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Bluetooth will support hearing aids, sharing, and a better audio codec

Bluetooth will support hearing aids, sharing, and a better audio codec


Bluetooth may really get better next year

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Illustration by Alex Castro / The Verge

Now that most smartphones don’t have headphone jacks, there’s no shortage of complaints about Bluetooth. This year at CES, the industry group in charge of defining the standard, the Bluetooth SIG, is introducing new features that should address some of them. Later this year, it will finalize new support for Bluetooth LE Audio, which is an umbrella term for a bunch of new features for Bluetooth devices.

The new features include higher-quality audio, hearing aid support, broadcasting to many people, and working better with wireless earbuds. Unfortunately, as is the way with all industry specs, it will take some time for these features to make their way into consumer products. The old joke that “Bluetooth will be better next year” still holds true.

The feature that will likely affect the most people is the new “Low Complexity Communication Codec,” or LC3. LC3 simultaneously reduces power consumption while increasing audio quality. Right now, the lowest common denominator for Bluetooth audio is the relatively old and relatively bad SBC codec, though many phones support Qualcomm’s proprietary codec, AptX.

In order to get SBC to sound good, you have to increase the bitrate, which increases power consumption. The Bluetooth SIG claims that, in its testing, users preferred the new LC3 codec, even at significantly lower bitrates.

The group is also finally beefing up official support for Bluetooth hearing aids. It has worked in conjunction with a European hearing instrument association to ensure broad support in the coming years, including working with TVs and other devices.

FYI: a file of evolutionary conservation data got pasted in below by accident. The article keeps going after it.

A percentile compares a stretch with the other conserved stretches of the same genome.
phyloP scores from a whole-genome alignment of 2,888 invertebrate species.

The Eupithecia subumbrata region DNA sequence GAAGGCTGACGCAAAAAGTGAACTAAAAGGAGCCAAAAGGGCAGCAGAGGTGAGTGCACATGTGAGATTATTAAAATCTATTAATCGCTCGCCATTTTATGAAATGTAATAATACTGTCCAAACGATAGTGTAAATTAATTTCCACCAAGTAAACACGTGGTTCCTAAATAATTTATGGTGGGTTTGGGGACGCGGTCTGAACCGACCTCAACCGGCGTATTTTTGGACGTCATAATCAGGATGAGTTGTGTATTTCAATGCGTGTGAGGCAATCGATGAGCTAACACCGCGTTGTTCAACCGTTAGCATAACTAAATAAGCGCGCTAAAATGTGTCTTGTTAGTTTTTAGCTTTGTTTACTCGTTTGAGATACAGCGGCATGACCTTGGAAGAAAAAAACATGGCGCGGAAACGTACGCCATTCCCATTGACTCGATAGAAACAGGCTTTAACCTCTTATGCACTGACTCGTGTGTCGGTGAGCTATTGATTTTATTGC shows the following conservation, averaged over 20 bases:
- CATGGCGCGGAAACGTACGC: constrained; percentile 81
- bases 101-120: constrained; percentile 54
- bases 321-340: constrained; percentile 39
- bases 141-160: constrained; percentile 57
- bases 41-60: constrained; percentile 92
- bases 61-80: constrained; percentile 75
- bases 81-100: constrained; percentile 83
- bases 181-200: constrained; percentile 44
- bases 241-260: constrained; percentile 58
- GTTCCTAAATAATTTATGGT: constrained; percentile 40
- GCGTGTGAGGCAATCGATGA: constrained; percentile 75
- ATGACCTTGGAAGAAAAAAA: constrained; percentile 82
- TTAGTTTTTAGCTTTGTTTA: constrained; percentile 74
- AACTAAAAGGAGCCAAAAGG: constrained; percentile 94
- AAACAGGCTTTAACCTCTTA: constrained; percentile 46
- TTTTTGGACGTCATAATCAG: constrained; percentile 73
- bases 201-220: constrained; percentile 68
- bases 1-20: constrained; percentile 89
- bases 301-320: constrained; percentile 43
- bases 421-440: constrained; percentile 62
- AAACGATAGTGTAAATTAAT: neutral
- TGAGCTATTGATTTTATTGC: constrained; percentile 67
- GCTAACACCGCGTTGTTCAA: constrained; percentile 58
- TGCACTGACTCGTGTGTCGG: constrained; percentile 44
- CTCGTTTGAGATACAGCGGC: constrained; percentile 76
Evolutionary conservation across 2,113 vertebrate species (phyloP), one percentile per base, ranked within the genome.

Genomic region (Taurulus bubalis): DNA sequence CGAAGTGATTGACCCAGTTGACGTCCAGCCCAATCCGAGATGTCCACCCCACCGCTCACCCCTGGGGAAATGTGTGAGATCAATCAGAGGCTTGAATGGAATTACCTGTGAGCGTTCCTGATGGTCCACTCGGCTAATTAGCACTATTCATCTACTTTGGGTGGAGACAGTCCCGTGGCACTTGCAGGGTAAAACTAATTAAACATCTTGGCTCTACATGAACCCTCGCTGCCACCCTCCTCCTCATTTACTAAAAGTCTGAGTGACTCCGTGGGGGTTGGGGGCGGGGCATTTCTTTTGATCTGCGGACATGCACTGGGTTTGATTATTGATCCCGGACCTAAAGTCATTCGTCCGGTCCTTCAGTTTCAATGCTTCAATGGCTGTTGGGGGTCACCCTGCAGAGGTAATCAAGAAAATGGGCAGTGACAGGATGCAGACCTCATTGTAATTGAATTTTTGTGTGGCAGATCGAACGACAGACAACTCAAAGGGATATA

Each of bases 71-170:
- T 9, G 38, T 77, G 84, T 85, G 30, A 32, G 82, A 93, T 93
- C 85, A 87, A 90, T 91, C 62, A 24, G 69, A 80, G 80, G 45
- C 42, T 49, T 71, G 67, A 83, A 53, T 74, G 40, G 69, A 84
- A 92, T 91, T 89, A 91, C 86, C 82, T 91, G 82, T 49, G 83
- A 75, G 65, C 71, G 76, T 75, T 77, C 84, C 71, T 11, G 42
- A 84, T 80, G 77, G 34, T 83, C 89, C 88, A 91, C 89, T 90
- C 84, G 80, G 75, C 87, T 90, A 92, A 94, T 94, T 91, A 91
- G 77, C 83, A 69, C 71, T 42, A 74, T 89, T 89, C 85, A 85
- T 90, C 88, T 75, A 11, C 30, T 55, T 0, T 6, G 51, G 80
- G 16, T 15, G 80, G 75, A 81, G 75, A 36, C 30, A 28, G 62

Hearing aid support is also possible because Bluetooth LE Audio includes a suite of other features that haven’t been possible before. For example, a new “broadcast” feature will theoretically allow an entire movie theater audience to use their Bluetooth headphones to tune in to the movie. I asked how, exactly, pairing would work in cases like these, and the answer seems to be “TBD.”

Other updates are more practical. Bluetooth LE will natively support multistream audio. That means wireless earbuds will be able to receive their own independent signal from a phone instead of having to communicate with each other. Multistream also will allow for easier sharing of Bluetooth audio among multiple users from the same source.

If that last feature sounds familiar, that’s because Apple already supports multistream with its own proprietary software and wireless headphones. So in a sense, these new updates from the Bluetooth SIG are an attempt to take specific features enjoyed by some (Qualcomm’s audio quality, Apple’s sharing) and make them part of the spec.

That’s all great, but unfortunately, there’s one experience that iPhones (and, to a lesser extent, some Android phones) have that isn’t getting built in: easier pairing.

One more “unfortunately”: I have to (again) remind you that this is an industry standards group. Bluetooth does a much better job of maintaining consistency across different manufacturers than other tech industry groups, but that doesn’t mean it can move as fast as you’d like. The group says that “Bluetooth specifications that define LE Audio are expected to be released throughout the first half of 2020,” which means that devices that take advantage of it will at best be available for holiday 2020, but 2021 is a much more likely time frame.